Jamesy and Malachy are over the moon when their soft-hearted Dad presents them with two baby chicks to care for, but the two boys are in for a shock when their parents announce that big changes are coming to the family.
Parvaneh is a young Afghan immigrant who recently arrived at a transit centre for asylum seekers in the Swiss Alps. The only things she has got to know yet are the rural area surrounding the centre and the centre itself.
A divorced father picks up his eight-year-old daughter Lea. It seems pretty much like every second weekend, but after a while Lea can't help feeling that something isn't right. So begins a fateful journey.
Over presents a crime scene. During the course of 9 wide shots, we watch an intriguing story unfold. What's happened in this quiet neighbourhood? A murder, hit-and-run, an accident? The reality is profound, and deeply unexpected.
The best of the 2015 live action short film Oscar nominees!
'AYA': Four and a Half Stars (Out of Five)
A 40 minute French-Israeli short film; which was nominated for an Academy Award, for Best Live Action Short Film, at the upcoming 87th Academy Awards. The film tells the story of two strangers, that meet at an airport, where one mistakes the other for his driver and the other does not immediately correct his mistake. It was directed by Oded Binnun and Mihal Brezis and written by Binnun, Brezis and Tom Shoval. The film stars Sarah Adler and Ulrich Thomsen, as the two strangers. I think it's the best of the 2015 live action short film Oscar nominees!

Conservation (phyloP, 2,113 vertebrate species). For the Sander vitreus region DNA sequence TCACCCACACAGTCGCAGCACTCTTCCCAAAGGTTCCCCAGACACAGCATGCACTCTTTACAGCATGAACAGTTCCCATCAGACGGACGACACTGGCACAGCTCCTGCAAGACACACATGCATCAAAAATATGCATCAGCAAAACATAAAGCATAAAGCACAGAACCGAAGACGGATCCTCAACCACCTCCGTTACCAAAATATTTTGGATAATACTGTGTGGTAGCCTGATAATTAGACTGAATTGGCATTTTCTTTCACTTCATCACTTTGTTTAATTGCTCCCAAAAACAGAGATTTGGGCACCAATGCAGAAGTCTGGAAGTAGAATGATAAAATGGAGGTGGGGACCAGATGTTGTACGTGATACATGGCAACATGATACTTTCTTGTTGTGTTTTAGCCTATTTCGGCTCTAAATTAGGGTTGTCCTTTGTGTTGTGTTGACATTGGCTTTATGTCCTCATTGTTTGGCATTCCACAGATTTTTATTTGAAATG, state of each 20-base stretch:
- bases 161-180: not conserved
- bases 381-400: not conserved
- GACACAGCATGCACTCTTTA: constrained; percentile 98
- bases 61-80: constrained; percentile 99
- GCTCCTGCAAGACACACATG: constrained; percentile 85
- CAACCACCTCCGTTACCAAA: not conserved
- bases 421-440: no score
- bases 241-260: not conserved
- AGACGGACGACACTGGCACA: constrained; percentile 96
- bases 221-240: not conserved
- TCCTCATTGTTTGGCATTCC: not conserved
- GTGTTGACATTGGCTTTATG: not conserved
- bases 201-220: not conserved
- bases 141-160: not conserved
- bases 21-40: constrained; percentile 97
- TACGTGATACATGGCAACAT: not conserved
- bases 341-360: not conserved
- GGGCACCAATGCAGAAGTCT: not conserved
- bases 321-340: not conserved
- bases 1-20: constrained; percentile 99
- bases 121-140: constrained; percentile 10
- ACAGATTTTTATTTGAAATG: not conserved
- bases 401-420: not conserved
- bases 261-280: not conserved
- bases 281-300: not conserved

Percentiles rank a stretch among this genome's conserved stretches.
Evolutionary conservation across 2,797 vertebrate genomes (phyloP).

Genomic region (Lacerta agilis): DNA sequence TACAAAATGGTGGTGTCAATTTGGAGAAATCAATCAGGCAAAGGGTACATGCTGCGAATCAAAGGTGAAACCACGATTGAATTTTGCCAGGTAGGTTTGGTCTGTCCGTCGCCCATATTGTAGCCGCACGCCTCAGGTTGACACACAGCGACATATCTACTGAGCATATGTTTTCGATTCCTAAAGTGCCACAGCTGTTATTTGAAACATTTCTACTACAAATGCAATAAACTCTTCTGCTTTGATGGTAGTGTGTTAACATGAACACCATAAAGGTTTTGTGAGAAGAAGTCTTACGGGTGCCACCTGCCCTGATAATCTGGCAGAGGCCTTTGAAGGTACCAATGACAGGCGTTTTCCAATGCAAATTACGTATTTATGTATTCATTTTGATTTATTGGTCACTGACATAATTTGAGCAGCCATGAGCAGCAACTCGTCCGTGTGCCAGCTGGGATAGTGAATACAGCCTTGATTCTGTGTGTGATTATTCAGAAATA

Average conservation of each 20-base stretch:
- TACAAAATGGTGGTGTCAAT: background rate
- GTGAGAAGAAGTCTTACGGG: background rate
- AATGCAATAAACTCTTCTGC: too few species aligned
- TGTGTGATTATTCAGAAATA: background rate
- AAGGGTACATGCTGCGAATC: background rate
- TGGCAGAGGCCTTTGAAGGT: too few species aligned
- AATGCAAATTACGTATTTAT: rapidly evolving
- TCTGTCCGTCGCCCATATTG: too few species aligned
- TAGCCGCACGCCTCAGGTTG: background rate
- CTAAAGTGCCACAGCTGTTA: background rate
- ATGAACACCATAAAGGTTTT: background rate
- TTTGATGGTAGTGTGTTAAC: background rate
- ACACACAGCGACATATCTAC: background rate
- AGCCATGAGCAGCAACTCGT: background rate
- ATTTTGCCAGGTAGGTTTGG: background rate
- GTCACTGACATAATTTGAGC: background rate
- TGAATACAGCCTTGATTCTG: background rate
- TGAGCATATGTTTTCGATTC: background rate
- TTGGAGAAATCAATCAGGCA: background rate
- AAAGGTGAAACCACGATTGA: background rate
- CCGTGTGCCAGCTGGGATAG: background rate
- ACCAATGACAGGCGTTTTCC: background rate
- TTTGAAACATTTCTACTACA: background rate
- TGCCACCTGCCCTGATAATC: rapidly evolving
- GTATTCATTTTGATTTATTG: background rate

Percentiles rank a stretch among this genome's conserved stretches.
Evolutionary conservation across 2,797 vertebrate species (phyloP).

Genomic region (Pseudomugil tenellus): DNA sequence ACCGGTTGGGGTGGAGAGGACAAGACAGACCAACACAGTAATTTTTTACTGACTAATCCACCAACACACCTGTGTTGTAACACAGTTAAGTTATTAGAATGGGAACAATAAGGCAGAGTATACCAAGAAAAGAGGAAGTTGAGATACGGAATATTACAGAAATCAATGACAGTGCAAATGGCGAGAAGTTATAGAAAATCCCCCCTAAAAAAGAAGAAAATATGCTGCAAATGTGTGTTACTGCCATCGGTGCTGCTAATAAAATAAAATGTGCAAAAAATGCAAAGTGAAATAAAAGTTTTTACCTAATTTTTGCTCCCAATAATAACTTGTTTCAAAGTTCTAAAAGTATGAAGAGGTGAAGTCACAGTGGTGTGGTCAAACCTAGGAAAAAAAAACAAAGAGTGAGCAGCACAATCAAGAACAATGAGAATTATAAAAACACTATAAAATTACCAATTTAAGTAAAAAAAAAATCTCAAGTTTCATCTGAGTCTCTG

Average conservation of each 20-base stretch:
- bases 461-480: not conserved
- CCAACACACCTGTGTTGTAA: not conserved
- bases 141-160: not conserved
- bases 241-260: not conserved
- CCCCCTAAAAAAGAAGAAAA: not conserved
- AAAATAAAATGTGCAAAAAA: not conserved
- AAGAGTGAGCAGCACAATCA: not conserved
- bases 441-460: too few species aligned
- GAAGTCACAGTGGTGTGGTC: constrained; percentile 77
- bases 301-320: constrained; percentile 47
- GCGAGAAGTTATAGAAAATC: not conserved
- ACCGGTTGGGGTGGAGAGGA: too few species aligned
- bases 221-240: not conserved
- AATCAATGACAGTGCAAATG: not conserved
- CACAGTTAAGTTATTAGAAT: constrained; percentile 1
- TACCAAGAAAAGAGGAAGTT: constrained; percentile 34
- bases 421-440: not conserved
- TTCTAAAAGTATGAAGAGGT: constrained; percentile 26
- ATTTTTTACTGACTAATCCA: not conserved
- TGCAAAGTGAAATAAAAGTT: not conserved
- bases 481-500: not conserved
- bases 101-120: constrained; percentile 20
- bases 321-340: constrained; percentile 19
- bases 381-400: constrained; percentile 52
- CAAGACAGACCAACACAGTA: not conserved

The short begins at an airport, in Israel, where a woman, named Aya (Adler), waits for her friend to get off a plane. A professional driver, waiting to pick up his passenger, asks Aya to hold his sign for him, as he leaves for a couple of minutes. The sign is for a man named Mr. Overby (Thomsen). When Mr. Overby spots Aya holding the sign, he of course thinks she's his assigned driver and she impulsively doesn't correct him. She then proceeds to drive him to Jerusalem, for a piano competition. The two get to know each other, a little, along the way.
I really enjoyed how unexpected the short is. I also found it's commentary on life, and the relationships we form with others (specifically strangers), very moving. The contrast between Aya's joy in doing things randomly, and living through impulsive decisions, to Mr. Overby's obsession with routine, is really fascinating and involving. The cinematography is beautiful and the performances are both excellent. I found it to be the most interesting, and entertaining, of all the Oscar nominated shorts this year, through it's entirety. I could also really relate to both characters, especially Aya; who I most would like to be like (in my life).
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